Can sitting posture or positions tell the kind of person you are? Apparently yes. After all, there is a whole bunch of interesting write ups about sleeping positions. Some can even tell you how healthy your relationship is by observing the way you sleep. So it’s not far-fetched for psychoanalysis to gauge your mindset just from the way you love sitting.
While scouring online sources, I came across some, frankly hilarious write-ups about sitting positions and personality traits. If they were really true, I could consider myself a guy with multiple personality. Not the unhealthy kind. If you know what I mean. I adopt several sitting positions at any time. It just depends on stuff like if I want to ease the pain on my back. Or I’d look cooler in a different position. For a large chunk of my life, I have being sitting down. All those days spent sitting down in the classroom right from the age of 5. It got worst in the university where you find yourself sitting for hours on end as lectures follow each other back to back.
For me, the net effect of all that sitting could be my slightly bent shoulder. As if at one point, I decided to be a hunchback but change my mind quarter way through the process. Anyway, I don’t pay much heed to how my sitting posture affects my personality. But anything that has to do with health, gains a lot of traction with me. And it should with you. So it’s best we pay attention to how bad sitting habits can affect us physically and health-wise.
Bad Sitting Posture can Lead to Improper Digestion
It is common knowledge that sitting all day is really bad for you. Some people might be thinking how all day is possible. Truth is, for some people, putting food on the table means sitting down all day. And talking about food, if you sit too long and badly, you easily compress you digestive organs. Making them incapable of functioning at optimal levels.
The result of this is internal discomfort, constipation and inefficient metabolism.
Your Mood is Affected Negatively
A sitting posture that is bad can also have a telling affect on your mood. It all has to do with the depression associated with sitting in a bad position for too long. Studies show that those who sit for over 7 hours daily are much more likely to be depressed than those who sit for less than 4 hours.
Because sitting for extended periods lowers the internal and external activities of your body, your energy levels, logically, are lowered too. Invariably affecting your mood.
This is mostly common in women who sit for too long. Varicose veins are swollen or enlarged veins normally found in the lower limbs. In pronounced cases, they look like a huge spider is busy constructing a complicated web under your skin. It can be ugly. Bad sitting posture can lead to this as a result of increased pressure in the wrong places. Leading to improper circulation of blood around the body.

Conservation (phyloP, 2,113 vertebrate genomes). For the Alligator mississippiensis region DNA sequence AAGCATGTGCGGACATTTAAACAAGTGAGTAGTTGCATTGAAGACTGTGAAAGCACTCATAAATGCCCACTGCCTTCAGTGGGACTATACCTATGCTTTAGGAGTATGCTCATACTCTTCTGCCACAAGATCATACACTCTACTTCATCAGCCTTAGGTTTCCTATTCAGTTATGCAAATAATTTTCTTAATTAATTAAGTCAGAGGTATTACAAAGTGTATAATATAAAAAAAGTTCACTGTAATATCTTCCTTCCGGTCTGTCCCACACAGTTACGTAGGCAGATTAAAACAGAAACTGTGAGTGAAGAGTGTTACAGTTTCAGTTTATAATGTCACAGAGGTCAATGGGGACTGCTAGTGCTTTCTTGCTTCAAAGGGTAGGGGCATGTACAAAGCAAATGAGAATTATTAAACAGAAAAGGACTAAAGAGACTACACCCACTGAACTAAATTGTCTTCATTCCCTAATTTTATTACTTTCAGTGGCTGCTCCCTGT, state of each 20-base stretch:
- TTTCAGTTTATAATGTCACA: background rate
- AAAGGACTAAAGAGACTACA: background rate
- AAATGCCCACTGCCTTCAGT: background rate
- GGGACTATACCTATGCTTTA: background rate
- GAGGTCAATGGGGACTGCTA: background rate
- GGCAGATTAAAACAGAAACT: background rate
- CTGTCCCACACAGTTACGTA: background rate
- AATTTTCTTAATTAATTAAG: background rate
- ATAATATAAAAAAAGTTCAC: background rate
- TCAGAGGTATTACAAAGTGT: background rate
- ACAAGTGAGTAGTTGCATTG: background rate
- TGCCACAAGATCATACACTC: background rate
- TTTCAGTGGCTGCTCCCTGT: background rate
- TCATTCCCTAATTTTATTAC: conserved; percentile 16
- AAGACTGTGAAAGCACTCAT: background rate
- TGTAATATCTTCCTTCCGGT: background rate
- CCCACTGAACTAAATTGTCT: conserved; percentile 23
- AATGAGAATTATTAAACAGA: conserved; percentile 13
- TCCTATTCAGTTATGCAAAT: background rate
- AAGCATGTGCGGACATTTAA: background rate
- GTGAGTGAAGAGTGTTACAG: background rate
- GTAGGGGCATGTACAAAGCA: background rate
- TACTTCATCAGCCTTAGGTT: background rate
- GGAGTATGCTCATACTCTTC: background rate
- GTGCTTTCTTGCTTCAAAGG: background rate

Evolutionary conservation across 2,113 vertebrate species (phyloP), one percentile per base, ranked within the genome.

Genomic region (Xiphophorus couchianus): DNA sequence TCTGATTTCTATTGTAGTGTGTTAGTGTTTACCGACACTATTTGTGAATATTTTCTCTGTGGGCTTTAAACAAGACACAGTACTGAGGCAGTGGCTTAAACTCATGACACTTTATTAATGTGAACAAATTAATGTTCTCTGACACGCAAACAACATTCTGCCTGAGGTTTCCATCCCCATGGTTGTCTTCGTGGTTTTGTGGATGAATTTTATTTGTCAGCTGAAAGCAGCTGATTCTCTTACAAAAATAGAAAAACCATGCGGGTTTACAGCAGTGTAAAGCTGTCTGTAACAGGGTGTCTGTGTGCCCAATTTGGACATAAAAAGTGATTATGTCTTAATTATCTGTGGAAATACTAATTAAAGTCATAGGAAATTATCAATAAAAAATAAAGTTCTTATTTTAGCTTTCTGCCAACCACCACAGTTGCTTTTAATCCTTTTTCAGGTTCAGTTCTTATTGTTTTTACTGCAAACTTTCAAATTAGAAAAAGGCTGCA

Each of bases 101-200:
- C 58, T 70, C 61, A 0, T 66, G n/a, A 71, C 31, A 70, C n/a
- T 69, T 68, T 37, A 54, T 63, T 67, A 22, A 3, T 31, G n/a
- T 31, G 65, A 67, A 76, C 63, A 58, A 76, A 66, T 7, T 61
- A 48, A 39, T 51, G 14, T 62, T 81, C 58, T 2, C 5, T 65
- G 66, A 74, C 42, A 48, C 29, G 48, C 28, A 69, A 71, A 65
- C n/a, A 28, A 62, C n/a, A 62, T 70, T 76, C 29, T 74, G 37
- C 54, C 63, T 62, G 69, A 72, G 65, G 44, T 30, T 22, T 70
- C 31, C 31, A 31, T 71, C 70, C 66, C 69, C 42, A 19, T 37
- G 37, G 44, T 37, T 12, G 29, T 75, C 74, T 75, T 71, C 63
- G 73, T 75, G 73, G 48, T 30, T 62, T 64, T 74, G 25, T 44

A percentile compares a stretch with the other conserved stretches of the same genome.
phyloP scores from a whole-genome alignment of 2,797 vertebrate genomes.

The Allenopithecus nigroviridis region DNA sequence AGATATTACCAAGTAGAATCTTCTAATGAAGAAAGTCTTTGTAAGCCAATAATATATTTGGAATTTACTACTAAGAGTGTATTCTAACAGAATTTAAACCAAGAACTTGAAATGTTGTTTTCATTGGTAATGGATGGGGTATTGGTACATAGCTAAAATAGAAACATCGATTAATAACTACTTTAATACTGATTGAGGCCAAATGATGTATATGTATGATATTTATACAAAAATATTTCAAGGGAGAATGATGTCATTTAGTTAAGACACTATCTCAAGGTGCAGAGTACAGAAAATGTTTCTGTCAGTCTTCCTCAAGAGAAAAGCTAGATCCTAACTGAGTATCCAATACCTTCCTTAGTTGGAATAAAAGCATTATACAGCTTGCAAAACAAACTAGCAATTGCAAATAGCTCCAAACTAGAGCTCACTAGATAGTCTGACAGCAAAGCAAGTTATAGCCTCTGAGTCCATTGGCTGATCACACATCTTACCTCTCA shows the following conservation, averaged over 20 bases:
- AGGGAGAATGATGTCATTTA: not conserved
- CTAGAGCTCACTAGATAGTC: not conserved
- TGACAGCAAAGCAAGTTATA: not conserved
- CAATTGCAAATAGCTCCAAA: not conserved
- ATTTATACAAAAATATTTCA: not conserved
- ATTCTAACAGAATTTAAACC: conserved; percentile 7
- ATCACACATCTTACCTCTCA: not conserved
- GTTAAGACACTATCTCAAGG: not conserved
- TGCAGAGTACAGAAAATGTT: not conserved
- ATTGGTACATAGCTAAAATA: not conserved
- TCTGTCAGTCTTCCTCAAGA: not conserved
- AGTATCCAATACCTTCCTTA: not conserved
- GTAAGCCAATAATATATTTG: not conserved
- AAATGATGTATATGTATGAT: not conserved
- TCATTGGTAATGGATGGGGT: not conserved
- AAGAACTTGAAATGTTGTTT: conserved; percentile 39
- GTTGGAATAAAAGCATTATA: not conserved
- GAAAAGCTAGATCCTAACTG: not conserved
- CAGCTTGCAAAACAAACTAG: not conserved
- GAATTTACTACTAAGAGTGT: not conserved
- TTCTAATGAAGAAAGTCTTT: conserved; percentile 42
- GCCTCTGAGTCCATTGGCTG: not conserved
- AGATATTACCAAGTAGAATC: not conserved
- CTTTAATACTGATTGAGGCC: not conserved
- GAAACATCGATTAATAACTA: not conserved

That is why after a long trip in a car, you discover your legs and feet are swollen. Fortunately, long trips don’t happen everyday, or most of us would be victims of varicose veins.
Stress to the Circulatory System
This mostly happen when you sit bent over as if you have permanent stomach cramps. Some people just love sitting that way. It is bad because it sorts of compresses your body. The heart and lung compensates for this by working a harder to pump blood and air around the body. This causes unnecessary stress to two important organs in your body.
This is mostly about behaviour and people’s perception of us. Just like when you rest your chin on your palms while sitting down, people get the distinct impression you are sad or thinking of something sad.
People tend to associated a hunched sitting position with negativity. For instance, in the work place, hunched over sitting sends out vibes of lack of motivation, tiredness or inability to cope with work. While sitting properly, up straight, gives the impression of alertness and a can-do attitude.
Who knows, that could be a factor in how human resources (HR) evaluates your career path in the company.
To say that not sitting too long in a particular position would mitigate the negative impact of bad sitting posture is rather obvious. What is not so obvious is that standing up from time to time would do your body a lot of good. And while you are up, indulge your body in some re-invigorating stretches. Your body would thank you for it.
So, how do you cope during those long, and most times boring, meetings in the office? Or, at home, do you get lost in an interesting movie, only to come back to earth hours later to discover you never moved an inch from your position on the couch? Surely, you must have stories to tell about how you coped with the aches and strains.